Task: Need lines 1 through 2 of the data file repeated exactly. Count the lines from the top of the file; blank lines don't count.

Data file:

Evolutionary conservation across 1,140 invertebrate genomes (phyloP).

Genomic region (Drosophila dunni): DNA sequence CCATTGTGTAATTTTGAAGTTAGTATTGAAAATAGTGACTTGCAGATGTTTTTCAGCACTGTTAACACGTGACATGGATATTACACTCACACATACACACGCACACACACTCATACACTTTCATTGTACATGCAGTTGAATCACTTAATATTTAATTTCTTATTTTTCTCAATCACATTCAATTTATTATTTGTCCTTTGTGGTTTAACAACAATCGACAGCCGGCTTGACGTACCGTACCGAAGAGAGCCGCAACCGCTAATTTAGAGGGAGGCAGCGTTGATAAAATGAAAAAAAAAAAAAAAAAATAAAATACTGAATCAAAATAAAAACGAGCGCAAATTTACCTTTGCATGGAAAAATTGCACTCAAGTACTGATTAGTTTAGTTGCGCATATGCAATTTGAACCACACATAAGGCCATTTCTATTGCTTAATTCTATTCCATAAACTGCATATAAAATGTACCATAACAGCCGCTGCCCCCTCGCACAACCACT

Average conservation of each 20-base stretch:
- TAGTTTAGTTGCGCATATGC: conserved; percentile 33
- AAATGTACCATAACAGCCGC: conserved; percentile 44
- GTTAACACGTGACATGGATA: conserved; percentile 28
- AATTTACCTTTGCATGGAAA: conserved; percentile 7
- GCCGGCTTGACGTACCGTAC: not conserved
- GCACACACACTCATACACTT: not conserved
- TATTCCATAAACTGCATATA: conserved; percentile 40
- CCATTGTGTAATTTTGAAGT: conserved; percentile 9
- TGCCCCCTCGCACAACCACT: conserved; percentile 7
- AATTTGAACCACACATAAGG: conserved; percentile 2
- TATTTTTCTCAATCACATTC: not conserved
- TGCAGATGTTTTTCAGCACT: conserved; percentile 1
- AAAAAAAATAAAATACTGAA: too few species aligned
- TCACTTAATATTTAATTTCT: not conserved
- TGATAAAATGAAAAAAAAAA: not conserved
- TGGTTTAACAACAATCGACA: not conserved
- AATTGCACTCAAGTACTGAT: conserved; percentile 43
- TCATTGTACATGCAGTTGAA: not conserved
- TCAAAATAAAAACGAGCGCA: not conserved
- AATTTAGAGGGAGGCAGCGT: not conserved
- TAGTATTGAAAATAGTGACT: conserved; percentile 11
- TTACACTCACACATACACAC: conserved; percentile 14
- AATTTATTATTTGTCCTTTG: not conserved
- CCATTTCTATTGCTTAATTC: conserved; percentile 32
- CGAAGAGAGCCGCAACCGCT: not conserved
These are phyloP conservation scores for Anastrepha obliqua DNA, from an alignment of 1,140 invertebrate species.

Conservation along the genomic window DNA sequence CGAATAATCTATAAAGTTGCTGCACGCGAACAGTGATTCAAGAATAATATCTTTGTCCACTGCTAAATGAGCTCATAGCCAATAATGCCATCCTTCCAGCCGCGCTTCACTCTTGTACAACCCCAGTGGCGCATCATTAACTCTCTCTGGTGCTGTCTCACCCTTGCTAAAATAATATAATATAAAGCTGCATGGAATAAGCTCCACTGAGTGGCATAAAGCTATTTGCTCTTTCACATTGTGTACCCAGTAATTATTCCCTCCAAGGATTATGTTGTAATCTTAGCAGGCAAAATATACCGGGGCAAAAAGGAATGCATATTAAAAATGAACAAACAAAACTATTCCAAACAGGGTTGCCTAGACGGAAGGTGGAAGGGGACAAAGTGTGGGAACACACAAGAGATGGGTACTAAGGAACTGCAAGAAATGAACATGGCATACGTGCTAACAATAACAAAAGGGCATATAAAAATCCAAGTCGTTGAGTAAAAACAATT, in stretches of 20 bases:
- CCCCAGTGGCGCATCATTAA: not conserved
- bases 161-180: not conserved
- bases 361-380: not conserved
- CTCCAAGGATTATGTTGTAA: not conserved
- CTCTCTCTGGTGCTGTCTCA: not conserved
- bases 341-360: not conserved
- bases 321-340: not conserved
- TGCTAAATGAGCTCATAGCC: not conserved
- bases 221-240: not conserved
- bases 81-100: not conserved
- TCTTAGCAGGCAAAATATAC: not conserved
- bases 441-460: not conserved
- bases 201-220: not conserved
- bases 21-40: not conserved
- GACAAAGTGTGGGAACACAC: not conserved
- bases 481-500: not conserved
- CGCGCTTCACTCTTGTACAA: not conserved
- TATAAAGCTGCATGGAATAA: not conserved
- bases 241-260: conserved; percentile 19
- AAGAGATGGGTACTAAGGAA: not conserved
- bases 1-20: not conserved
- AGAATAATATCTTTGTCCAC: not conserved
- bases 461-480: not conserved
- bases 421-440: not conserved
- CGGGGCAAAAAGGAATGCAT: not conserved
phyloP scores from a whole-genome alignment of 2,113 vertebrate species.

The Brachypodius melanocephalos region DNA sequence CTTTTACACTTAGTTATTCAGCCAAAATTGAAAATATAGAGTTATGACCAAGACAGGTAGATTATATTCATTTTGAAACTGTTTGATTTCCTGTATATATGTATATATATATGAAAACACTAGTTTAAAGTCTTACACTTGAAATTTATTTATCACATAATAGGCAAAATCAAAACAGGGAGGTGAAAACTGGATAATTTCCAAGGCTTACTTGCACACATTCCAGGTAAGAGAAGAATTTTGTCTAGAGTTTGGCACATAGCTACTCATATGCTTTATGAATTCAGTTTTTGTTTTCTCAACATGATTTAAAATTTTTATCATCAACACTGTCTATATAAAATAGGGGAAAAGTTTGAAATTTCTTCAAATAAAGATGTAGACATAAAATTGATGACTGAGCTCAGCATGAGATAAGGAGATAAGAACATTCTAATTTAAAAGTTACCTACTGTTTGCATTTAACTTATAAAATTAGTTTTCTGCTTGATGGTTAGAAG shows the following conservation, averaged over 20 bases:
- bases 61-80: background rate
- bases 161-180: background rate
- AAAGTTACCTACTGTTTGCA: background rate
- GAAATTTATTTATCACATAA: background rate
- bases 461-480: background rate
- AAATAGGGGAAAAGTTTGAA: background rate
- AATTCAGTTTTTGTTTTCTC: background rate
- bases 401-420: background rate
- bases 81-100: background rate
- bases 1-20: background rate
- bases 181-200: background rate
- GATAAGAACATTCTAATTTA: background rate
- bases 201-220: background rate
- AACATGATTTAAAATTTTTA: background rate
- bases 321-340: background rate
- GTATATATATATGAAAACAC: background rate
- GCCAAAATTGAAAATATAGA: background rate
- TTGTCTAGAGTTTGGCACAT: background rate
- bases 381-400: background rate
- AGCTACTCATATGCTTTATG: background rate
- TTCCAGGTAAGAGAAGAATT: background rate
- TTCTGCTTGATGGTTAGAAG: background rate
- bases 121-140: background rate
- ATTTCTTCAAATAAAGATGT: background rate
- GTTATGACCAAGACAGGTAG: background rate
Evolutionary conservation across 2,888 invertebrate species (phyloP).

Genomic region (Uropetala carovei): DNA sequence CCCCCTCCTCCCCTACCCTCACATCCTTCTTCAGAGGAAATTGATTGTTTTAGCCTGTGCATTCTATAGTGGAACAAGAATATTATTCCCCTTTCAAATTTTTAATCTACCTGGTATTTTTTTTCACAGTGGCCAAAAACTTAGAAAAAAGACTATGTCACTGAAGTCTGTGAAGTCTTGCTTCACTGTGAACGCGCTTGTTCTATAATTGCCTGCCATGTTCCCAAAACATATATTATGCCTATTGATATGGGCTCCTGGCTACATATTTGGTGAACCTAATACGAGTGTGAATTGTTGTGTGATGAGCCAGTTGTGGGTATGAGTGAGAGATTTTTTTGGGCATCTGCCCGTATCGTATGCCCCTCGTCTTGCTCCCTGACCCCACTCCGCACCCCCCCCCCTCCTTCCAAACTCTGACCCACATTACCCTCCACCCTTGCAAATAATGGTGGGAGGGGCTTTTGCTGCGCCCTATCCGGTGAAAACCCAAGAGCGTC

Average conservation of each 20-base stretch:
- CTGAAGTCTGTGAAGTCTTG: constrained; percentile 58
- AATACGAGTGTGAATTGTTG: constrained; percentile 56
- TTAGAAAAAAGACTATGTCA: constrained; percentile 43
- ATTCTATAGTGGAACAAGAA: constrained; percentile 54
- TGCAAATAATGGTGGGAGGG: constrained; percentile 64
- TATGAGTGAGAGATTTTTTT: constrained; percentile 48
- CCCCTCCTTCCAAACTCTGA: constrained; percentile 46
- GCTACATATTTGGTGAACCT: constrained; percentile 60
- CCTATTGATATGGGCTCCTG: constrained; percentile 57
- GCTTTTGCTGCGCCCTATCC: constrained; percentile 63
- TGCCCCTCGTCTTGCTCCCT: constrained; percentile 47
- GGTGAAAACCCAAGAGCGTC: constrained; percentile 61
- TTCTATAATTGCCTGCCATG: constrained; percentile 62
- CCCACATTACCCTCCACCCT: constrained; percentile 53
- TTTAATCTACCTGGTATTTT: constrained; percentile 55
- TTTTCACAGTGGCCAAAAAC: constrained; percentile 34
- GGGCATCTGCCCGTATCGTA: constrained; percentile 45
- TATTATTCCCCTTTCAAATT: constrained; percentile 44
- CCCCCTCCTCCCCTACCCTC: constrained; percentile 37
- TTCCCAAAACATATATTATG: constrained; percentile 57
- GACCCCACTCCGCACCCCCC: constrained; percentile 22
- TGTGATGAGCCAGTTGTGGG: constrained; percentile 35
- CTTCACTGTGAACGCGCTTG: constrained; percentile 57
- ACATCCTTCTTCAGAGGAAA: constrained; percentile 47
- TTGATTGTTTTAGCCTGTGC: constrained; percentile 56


Evolutionary conservation across 1,140 invertebrate genomes (phyloP).

Genomic region (Drosophila dunni): DNA sequence CCATTGTGTAATTTTGAAGTTAGTATTGAAAATAGTGACTTGCAGATGTTTTTCAGCACTGTTAACACGTGACATGGATATTACACTCACACATACACACGCACACACACTCATACACTTTCATTGTACATGCAGTTGAATCACTTAATATTTAATTTCTTATTTTTCTCAATCACATTCAATTTATTATTTGTCCTTTGTGGTTTAACAACAATCGACAGCCGGCTTGACGTACCGTACCGAAGAGAGCCGCAACCGCTAATTTAGAGGGAGGCAGCGTTGATAAAATGAAAAAAAAAAAAAAAAAATAAAATACTGAATCAAAATAAAAACGAGCGCAAATTTACCTTTGCATGGAAAAATTGCACTCAAGTACTGATTAGTTTAGTTGCGCATATGCAATTTGAACCACACATAAGGCCATTTCTATTGCTTAATTCTATTCCATAAACTGCATATAAAATGTACCATAACAGCCGCTGCCCCCTCGCACAACCACT